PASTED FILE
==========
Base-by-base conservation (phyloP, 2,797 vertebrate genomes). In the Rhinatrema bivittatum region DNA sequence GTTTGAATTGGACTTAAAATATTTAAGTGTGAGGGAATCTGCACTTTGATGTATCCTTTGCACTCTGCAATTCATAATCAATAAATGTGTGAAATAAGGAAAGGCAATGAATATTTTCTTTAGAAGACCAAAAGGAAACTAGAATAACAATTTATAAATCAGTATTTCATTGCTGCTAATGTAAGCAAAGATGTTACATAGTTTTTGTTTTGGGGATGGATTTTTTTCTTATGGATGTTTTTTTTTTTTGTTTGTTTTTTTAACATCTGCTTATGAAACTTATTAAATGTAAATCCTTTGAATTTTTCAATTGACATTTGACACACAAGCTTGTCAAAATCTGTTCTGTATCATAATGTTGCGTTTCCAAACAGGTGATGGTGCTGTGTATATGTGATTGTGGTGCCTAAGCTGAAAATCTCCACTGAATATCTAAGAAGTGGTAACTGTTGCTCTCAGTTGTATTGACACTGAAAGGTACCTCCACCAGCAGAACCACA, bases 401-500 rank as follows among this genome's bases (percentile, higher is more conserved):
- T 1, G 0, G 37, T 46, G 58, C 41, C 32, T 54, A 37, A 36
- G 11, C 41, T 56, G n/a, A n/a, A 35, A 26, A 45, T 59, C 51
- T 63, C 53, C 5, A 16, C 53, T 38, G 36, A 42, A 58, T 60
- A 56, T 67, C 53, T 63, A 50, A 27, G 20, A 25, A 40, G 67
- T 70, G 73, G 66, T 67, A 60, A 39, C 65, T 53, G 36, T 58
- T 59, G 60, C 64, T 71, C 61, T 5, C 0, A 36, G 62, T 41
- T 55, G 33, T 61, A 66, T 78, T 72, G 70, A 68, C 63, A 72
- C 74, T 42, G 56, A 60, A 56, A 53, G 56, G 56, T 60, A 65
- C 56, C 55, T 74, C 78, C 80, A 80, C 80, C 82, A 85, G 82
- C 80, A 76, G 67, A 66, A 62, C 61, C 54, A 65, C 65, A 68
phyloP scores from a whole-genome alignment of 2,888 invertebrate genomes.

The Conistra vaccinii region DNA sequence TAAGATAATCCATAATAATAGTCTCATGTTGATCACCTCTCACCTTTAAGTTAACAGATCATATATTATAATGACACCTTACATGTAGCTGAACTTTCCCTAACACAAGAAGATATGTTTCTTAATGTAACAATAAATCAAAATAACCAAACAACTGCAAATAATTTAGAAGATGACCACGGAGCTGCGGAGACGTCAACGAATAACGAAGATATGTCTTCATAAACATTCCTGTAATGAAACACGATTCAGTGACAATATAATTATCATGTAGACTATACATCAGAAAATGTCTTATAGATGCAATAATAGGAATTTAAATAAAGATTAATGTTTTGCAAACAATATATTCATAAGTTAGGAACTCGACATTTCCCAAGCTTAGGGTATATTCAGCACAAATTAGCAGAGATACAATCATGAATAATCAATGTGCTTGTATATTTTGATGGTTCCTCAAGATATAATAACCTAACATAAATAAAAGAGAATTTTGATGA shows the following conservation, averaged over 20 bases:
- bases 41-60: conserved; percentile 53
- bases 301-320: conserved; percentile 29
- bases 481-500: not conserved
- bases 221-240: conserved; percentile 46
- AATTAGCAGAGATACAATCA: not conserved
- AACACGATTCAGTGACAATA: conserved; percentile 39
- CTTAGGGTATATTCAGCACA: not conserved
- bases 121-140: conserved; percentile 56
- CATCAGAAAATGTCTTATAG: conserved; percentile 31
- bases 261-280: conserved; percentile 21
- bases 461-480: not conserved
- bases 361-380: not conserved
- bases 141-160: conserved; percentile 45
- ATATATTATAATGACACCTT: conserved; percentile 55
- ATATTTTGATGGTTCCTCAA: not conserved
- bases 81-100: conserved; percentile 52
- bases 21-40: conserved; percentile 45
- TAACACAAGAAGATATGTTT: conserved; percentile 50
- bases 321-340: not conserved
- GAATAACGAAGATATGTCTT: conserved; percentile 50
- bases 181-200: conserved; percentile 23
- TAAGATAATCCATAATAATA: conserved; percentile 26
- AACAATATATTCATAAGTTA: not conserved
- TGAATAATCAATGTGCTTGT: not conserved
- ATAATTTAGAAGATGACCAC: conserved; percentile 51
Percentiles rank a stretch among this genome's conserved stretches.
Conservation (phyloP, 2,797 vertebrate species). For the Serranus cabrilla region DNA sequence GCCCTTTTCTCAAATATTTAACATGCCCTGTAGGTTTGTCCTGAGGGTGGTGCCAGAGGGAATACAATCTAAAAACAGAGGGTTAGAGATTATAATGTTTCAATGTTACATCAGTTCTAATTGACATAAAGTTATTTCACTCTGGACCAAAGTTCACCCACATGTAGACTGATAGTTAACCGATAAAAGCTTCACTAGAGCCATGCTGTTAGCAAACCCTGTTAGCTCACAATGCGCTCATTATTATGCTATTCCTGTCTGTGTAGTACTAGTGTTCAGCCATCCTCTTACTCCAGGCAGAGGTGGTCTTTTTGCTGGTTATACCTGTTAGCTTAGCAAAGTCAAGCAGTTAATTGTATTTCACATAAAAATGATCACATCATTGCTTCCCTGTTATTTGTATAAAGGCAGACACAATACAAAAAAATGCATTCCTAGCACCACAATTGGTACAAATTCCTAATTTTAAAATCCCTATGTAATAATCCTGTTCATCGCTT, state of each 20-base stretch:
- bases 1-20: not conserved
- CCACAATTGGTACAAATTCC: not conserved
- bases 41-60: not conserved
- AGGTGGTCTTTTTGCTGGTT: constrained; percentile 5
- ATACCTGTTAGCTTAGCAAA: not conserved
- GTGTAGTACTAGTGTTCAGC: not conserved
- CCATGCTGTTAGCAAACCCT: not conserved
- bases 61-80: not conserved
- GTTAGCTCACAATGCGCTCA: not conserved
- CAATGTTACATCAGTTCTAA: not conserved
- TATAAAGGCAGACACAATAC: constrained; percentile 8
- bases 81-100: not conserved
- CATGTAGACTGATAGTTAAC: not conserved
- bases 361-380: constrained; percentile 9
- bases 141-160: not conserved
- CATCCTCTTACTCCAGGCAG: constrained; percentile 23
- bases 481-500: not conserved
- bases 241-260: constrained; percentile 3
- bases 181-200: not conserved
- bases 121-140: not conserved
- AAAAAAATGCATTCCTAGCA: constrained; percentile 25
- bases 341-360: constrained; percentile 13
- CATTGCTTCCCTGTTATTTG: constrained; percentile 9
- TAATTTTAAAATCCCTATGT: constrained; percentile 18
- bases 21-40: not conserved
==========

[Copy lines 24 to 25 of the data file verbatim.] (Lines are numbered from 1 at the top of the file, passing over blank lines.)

- bases 461-480: not conserved
- bases 361-380: not conserved